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Medications Used for Alzheimer’s Treatment Questionable

Posted in Elder Issues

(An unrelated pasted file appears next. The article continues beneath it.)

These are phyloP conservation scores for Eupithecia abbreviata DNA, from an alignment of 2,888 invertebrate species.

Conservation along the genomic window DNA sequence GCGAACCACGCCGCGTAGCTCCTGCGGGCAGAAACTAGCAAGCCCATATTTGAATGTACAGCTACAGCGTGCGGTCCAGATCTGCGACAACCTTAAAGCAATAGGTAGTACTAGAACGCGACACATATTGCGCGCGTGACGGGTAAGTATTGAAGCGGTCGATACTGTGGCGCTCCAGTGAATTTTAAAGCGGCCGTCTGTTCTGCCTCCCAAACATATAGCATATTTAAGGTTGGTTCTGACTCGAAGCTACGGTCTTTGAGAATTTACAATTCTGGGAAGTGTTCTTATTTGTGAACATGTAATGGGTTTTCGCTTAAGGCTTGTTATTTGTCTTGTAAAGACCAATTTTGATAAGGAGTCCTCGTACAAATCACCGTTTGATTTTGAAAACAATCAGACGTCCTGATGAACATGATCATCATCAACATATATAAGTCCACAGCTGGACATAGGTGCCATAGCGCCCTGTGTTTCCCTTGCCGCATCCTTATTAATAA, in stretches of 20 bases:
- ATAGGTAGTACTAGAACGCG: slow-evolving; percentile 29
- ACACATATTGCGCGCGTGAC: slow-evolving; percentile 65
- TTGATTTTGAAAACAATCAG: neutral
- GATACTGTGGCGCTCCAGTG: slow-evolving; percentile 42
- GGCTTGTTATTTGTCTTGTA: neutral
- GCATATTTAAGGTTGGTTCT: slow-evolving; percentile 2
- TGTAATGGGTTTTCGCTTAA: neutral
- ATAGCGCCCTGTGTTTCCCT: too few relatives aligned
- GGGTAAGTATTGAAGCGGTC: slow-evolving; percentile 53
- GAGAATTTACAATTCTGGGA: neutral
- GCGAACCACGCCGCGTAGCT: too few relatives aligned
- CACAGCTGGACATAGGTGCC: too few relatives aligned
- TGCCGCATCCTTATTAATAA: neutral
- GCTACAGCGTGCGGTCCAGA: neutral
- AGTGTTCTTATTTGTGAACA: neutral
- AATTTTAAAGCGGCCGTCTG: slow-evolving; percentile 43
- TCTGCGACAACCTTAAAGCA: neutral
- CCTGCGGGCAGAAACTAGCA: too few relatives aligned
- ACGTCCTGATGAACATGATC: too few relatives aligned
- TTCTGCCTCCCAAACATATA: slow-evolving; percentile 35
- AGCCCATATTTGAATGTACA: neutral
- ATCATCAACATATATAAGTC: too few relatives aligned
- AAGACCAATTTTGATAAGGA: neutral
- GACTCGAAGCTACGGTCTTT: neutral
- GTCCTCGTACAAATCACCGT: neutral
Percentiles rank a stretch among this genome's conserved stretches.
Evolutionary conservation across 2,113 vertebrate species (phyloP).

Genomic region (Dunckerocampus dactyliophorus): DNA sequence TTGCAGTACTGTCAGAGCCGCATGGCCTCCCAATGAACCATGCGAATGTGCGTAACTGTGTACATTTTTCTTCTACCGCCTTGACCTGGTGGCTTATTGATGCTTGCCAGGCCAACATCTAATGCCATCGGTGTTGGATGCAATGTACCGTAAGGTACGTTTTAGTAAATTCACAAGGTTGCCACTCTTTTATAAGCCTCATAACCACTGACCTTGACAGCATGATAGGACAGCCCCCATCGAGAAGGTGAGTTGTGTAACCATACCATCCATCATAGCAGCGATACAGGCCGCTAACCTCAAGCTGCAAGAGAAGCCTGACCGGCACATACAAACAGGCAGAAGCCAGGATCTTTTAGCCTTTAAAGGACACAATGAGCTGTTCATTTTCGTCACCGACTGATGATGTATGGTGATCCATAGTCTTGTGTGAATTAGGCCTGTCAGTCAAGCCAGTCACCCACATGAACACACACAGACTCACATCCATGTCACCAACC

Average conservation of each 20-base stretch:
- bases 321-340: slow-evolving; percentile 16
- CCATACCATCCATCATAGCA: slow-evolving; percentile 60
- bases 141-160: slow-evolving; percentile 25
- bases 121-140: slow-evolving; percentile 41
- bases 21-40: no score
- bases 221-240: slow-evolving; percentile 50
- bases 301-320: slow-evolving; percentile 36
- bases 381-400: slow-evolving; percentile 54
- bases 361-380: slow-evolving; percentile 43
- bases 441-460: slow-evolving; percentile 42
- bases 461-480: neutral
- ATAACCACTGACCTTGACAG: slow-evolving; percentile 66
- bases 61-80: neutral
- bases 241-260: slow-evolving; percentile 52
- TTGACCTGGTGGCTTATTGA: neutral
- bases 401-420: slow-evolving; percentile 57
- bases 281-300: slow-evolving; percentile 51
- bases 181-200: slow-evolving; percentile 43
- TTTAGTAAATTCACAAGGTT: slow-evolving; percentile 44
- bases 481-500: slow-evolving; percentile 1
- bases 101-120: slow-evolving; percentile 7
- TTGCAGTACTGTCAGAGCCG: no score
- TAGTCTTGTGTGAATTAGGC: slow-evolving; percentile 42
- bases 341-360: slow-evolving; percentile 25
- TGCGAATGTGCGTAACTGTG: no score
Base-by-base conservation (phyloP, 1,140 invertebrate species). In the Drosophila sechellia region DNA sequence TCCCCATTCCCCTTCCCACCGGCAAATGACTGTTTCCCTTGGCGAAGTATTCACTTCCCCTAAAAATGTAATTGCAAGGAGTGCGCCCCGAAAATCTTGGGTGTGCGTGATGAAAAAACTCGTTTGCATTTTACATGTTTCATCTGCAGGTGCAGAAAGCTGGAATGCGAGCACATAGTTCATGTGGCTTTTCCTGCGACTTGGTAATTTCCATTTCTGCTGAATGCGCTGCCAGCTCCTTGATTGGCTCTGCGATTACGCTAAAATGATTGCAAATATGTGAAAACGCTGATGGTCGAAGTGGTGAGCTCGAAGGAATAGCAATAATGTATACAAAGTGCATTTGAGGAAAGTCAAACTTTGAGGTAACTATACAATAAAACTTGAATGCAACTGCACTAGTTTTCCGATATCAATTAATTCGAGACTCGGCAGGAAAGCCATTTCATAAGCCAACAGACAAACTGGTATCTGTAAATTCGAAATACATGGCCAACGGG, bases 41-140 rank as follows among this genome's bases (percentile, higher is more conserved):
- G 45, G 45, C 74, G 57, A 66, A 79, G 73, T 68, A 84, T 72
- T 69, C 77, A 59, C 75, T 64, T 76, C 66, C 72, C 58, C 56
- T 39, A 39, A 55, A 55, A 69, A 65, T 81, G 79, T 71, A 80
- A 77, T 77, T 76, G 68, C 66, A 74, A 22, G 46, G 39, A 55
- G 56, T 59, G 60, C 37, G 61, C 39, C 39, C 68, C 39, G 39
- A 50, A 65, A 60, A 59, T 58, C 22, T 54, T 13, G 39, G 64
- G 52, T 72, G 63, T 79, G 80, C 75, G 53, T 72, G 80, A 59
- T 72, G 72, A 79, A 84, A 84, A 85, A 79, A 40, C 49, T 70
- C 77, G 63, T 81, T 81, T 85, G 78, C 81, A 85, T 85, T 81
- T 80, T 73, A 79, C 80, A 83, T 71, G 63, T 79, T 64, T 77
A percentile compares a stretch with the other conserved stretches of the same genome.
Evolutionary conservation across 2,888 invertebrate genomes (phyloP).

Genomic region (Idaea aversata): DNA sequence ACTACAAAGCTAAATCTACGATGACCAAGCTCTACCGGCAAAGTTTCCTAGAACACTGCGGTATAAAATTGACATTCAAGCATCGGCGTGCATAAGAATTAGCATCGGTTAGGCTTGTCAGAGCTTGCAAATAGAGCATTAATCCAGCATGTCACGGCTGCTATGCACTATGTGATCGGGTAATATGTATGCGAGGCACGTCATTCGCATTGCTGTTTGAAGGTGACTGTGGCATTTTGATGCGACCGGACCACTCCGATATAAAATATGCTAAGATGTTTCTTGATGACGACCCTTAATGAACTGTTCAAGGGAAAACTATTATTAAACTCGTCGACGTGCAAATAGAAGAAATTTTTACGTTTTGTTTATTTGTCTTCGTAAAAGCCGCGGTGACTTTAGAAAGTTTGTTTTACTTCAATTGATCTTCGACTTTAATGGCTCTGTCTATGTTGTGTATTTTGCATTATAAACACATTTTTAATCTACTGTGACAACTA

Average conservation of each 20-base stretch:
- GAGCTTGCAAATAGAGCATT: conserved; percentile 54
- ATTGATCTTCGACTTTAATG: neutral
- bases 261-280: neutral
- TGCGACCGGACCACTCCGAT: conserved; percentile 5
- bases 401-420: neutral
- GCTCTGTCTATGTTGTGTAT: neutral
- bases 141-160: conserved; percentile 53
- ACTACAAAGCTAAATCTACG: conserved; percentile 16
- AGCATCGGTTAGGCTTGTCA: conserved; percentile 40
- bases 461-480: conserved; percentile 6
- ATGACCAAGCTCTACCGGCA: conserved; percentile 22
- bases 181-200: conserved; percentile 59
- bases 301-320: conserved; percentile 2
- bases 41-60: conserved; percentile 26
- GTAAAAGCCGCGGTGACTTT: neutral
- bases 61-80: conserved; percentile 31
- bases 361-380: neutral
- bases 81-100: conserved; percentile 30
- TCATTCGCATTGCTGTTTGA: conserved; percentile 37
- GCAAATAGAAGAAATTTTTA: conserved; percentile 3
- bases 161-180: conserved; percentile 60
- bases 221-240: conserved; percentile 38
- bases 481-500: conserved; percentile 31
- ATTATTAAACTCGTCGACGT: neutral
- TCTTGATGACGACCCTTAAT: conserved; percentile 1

As the entire country bore witness with the decline of Ronald Reagan, Alzheimer’s disease is an insidious illness, which often is nearly as debilitating for the loved ones as it is for the patient. An extraordinarily high percentage and ALF residents suffer from Alzheimer’s and/or other dementia related illnesses, including vascular dementia. Sadly, a recent study involving the medications Zyprexa, Risperdal and Seroquel questioned the ethicacy of these anti-psychotic drugs with most Alzheimer’s patients who suffer from delusions and aggression. The study questions whether the risks of these drugs outweigh their benefits. Three-quarters of the 4.5 million Americans with Alzheimer’s disease develop aggression, hallucinations or delusions, which can lead them to act out against caregivers or even harm themselves. This type of behavior typically leads families to place such individuals in a nursing home. The study involved 421 patients at 42 medical centers and was conducted for people living outside of the nursing home population. As reported in the October 12, 2006 New England Journal of Medicine, about 4 out of 5 patients stopped taking the pills early on average, generally within 5 to 8 weeks, because the medications were either ineffective or had side effects which rendered their continued use problematic. In the study, five deaths were reported among the patients on the medication versus two in the placebo group. Although symptoms improved in approximately 30% of the patients taking the drugs, 21% on the dummy pills also improved.